Sometimes "stuff" happens that forces even the most dedicated lifter to take a significant break from training. For the guys who live and die by their PR's, this serious break can be due to a serious injury, which ranks up alongside squat-rack biceps curlers and Ke$ha on the sound system as something no serious lifter ever wants to deal with.
But needing to take some time off can stem from almost anything, like starting a new job, a new relationship, ending a relationship, having a child, or just deciding that the lure of the couch and the Stanley Cup playoffs (aka Canadian maternity leave) is just too damn hard to resist.
So while it isn't a crime to back off from the gym once in a while, it usually isn't advisable to just pick up where you left off once the smoke clears. Resuming an intense, high-volume routine after six months of little to no training is a recipe for having to replace your staircase with a wheelchair ramp.
Trust me, there are smarter ways to get back in the game.
The 4-Week Back to Business Plan
If it's been six months or more since performing any regular exercise, the following plan isn't for you. Use a more "beginner" style workout like Starting Strength and slowly work your way back into it.
This is also NOT the workout to follow immediately after surgery. Take recovery slowly, making sure things heal properly and return to normal functioning.
This system is perfect for that in-between stage, when you're close to finishing up rehab (usually eight weeks or so post-surgery, possibly more), but not yet ready to resume balls to the wall training. It's also ideal when your fitness level has dropped noticeably due to inactivity.
What's different about this workout from most is that it focuses on timing the sets instead of counting the reps. Each interval (set) is going to last for 1 minute – part of that time will be spent working, the other part resting.
Here's the outline. Spend just 3 minutes on each exercise.
Here's an example. The trainee is using a chest press machine and has a pre-injury 1RM of about 200 lbs.
|A||Chest press machine||3||60 lbs.||45 sec.||15 sec.|
|Warm-up with 45 lbs. for 8 reps|
|B||Next exercise||3||45 sec.||15 sec.|
|A||Chest press machine||4||90 lbs.||30 sec.||30 sec.|
|Warm-up with 60 lbs. for 6 reps|
|B||Next exercise||4||30 sec.||30 sec.|
|A||Chest press machine||5||120 lbs.||15 sec.||45 sec.|
|Warm-up with 60 lbs. for 8 reps, 90 lbs. for 5 reps|
|B||Next exercise||5||15 sec.||45 sec.|
|A||Chest press machine||6||5 sec.||55 sec.|
|Warm-up with 60 lbs. for 8 reps. Then use 90, 105, 120, 135, 150, 160 lbs.|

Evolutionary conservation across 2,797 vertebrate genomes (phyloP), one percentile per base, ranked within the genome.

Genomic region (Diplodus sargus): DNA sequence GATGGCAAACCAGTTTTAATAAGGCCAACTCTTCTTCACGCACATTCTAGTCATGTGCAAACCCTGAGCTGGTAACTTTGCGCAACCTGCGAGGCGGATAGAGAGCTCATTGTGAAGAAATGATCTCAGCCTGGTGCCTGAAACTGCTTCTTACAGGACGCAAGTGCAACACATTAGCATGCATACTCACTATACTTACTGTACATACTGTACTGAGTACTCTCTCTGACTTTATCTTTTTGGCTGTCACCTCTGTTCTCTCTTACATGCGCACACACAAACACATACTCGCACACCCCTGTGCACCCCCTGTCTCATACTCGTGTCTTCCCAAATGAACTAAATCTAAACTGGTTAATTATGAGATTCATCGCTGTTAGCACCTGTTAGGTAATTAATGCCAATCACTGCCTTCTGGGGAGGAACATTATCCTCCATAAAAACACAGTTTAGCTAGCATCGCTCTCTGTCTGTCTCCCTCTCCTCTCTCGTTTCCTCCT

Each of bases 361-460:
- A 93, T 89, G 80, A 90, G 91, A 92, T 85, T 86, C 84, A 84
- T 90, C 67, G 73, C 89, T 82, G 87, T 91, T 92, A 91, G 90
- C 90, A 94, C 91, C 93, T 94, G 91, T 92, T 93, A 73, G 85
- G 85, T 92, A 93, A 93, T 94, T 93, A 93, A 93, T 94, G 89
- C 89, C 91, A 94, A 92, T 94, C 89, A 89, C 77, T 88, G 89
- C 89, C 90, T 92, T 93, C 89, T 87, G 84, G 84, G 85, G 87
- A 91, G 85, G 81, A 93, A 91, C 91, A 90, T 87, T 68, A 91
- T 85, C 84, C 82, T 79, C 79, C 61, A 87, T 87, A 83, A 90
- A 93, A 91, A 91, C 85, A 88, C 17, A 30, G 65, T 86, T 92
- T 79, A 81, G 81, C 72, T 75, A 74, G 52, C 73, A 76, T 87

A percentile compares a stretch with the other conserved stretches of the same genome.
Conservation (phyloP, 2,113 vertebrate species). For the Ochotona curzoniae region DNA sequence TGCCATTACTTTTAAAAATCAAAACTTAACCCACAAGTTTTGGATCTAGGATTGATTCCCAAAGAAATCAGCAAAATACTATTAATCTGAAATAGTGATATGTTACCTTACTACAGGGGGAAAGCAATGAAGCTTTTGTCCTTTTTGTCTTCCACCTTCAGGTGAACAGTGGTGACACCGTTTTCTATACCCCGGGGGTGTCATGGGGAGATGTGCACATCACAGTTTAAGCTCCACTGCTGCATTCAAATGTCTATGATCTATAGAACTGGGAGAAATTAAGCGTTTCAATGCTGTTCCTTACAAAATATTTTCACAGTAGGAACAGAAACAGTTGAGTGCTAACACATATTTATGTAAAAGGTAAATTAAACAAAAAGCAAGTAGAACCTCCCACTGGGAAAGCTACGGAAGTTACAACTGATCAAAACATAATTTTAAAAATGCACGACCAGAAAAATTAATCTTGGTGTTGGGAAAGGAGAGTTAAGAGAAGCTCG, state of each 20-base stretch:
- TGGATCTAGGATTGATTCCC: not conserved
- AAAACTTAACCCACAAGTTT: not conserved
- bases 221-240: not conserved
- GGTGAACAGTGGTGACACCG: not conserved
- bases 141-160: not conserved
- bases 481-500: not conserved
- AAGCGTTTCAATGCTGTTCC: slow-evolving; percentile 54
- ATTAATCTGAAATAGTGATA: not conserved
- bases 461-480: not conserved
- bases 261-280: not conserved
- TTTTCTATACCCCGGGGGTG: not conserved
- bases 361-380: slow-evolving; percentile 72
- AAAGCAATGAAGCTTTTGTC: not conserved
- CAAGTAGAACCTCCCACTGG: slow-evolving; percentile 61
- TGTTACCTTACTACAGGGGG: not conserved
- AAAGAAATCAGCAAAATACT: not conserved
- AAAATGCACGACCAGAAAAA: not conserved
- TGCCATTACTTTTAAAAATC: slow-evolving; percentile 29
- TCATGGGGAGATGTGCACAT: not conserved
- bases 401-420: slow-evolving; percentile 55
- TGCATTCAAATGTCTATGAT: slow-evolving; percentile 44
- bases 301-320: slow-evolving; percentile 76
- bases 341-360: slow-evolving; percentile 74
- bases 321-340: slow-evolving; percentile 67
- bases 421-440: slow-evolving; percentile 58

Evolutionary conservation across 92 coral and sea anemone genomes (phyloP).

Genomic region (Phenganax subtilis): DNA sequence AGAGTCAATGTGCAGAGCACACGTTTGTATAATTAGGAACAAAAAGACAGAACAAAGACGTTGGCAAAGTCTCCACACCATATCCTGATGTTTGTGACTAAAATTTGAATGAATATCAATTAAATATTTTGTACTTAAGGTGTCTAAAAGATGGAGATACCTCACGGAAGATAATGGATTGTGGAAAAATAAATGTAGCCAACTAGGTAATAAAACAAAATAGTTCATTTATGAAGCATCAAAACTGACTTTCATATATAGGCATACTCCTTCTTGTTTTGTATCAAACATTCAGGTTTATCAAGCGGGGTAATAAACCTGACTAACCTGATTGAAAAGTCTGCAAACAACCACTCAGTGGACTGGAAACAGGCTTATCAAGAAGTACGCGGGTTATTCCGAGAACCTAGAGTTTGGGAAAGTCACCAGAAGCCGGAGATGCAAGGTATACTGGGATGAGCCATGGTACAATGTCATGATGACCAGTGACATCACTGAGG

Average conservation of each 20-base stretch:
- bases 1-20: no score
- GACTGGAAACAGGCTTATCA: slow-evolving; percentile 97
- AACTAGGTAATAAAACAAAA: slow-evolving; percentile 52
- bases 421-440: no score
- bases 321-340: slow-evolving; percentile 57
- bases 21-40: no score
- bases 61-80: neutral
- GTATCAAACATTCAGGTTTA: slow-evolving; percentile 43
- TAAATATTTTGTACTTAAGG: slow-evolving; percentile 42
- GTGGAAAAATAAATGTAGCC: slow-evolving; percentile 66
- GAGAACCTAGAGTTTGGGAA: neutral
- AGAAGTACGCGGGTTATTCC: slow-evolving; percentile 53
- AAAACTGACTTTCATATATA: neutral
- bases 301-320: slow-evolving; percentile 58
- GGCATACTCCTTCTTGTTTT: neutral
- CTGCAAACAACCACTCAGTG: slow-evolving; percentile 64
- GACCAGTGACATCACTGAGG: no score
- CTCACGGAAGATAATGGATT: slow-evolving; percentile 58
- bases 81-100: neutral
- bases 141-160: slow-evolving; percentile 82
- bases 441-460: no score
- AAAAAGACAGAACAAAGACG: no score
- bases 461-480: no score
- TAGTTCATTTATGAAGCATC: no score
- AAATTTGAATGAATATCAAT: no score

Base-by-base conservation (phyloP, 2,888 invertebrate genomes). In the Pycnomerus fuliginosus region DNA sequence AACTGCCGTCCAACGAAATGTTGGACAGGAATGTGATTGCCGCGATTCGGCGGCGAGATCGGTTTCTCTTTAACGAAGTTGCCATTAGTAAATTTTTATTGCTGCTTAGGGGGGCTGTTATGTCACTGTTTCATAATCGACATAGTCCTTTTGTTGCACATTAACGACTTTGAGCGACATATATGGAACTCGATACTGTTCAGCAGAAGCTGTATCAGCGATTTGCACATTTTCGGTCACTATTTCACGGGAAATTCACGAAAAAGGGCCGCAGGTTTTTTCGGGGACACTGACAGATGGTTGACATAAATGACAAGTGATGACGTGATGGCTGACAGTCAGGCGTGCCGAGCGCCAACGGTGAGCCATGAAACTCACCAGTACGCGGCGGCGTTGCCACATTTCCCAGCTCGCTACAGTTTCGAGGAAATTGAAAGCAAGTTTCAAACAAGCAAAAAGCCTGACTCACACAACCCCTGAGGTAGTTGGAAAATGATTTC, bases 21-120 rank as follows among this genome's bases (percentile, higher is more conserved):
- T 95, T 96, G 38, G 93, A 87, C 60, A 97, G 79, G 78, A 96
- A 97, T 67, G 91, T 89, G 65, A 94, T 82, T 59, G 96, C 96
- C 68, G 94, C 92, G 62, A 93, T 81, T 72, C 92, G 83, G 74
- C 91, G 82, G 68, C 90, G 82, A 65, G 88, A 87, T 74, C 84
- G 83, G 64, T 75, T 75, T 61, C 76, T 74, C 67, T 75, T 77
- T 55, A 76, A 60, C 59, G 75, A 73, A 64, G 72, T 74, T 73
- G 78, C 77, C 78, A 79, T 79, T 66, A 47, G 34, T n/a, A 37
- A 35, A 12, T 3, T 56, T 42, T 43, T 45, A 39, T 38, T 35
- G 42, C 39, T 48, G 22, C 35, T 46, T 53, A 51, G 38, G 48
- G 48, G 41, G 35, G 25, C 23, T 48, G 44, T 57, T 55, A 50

|B||Next exercise||6||Ascending||5 sec.||55 sec.|
- You can use this method with some or all of the exercises in your routine. I prefer to use it with them all.
- Machines and controlled movements work well and are often used in the earlier stages of rehab.
- This works with any frequency or general routine you might follow. (A sample is provided below.)
- Start light! I hesitate to give percentages given the post-surgery/lay off context, but the first week needs to be less than 50% of your 1RM, often closer to 25-30%. Each week increase the load by 10-20%.
- Listen to your body, particularly if recovering from injury. If something feels weird or weak or very painful, modify accordingly.
- Use a timer. 5 seconds up or down makes a difference on this routine. The clock in your head doesn't count.
- If you absolutely hate lifting for time, then lift for reps. Go for 22 reps on week 1, 15 reps on week 2, 7 reps on week 3, and 2 reps on week 4. Continue with the prescribed rest periods. This rep range is just a broad guideline; a lifter will get fewer reps in a given time with exercises that have a longer ROM than those with a shorter ROM.
- The workouts below can all be completed in an hour or less, and should be followed by stretching the injured area to ensure full ROM is regained.
- A. Chest press machine
- B. Cable fly
- C. Seated row
- D. Straight-arm lat pulldown
- E. DB lateral raise
- F. DB shrugs
- G. EZ cable curl
- H. Triceps pushdown
Lower Body and Core
- A. Leg press
- B. Seated leg curl
- C. Romanian deadlifts
- D. Standing calf raise
- E. Reverse crunch
- F. Partial sit-ups with a tube/weight
- A. Incline press (barbell, DB, or machine)
- B. Wide-grip cable row
- C. Military press (DB or machine)
- D. Rear delt raise (machine or DB)
- E. DB biceps curl
- F. Rope triceps pushdown
- G. Leg press or hack squat
- H. Goblet squat
Back to the gym!
As a powerlifter, I'm hardly a fan of machine-based training, but it does have its place when trying to rebuild an area after a layoff or injury.
To be clear, this is NOT a routine to follow for weeks on end, and if you feel like a healthy ass-kicking T-Man it's not the routine for you, either; at least not right now. Tuck this one away for when you're not feeling so hot, or give it to that friend who just completed rehab after knee or shoulder surgery. You might find this to be just what the doctor should have ordered.